Even when the South was voting for FDR they were sending Congressman and Senators to Washington, the majority of whom were OPPOSED to most of the New Deal, including FDR’s VP John Nance Garner. Most of FDR’s progressive legislation passed before the election of 1938, when GOP gains were enough to reinvigorate the GOP-Southern Democrat coalition that blocked lots (but not all) of progressive legislation. In 1961, Teddy White estimated that of the 101 southern Congressman, 56 of the 101 opposed virtually all the New Frontier (thank god JFK I was an extraordinary politician and thank you for southern populism and liberal Republicans).
    These southern conservatives think liberals are detorying the values that make this country great (I know its bullshit, but its how they feel). These southern conservatives are also anti-labor, anti-government, and anti-tax.
    This is not new, many southern Dems felt the same way. The economics of the south has often been conservative, but there is an even more conservative cultural conservatism that has often trumped any populist economics.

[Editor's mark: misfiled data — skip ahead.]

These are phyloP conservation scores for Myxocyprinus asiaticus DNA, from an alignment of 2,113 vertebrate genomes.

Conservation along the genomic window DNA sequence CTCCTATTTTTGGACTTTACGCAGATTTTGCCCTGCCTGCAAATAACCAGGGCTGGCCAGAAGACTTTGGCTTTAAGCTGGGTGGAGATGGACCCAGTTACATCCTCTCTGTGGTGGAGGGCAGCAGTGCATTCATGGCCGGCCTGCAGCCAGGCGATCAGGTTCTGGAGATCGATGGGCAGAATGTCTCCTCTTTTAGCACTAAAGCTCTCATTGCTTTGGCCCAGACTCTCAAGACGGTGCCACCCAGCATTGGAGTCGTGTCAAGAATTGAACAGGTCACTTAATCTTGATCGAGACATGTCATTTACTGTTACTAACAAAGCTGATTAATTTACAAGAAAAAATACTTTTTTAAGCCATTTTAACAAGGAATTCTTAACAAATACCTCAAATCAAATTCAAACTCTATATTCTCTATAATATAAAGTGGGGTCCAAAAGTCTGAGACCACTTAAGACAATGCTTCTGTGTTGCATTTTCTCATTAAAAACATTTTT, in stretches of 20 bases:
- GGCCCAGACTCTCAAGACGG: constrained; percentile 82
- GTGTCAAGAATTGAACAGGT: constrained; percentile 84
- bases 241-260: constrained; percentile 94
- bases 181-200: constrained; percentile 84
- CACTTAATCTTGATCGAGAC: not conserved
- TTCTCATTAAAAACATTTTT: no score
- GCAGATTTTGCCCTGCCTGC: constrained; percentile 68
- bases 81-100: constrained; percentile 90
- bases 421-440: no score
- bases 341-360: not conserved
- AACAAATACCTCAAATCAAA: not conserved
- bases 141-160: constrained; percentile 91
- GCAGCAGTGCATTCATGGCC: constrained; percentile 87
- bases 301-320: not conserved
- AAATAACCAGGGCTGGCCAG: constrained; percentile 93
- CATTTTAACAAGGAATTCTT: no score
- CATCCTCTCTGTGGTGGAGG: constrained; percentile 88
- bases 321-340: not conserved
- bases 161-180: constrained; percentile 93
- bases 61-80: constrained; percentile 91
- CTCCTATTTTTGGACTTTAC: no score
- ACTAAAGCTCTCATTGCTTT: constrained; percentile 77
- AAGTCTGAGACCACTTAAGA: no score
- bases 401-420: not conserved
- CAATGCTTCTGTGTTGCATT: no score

What has changed since the 1960s and 1970s is that while the south has gone to the left on racial issues, it has gone even further to the right on almost everything else. The old southern populism that was never a majority but often a sizeable minority is not even a semi-sizable minority anymore. This populism gave us foks like LBJ, Jimmy Carter, Ralph Yarborough, the Gores, Calude Pepper, and Congressman Ben Jones (Cooter of “the Dukes of Hazzard” fame). The GOP (with the aid of the Christian Coalition in the VERY religious South) has convinced many moderate to conservative voters that voted for Democrats that they if they wanted to kep on voting conservative, they should vote for the party that was truly conservative. The question was, do you southerners still feel comfortable with conservatism? The answer was anything from Yes to HELL YEAH. Sure the most right-wing rhetoric gets tamed down, and nobody, not even in Mississippi, gets elected promising to “keep the n&%$ers in their place.” But the conservatism on almost every other issue outside of race, has gotten even more powerful since the 1970s, to the detriment of southern populism, and the country.

  14. Nick says:

    I know most people probably caught on to this, but just to make sure folks understand my shorthand: JFK I (or one) refers to President John F. Kennedy. JFK II (or two) refers to John F. Kerry.

  15. Nick says:


    Should have been “Kerry won 50% of the vote in the West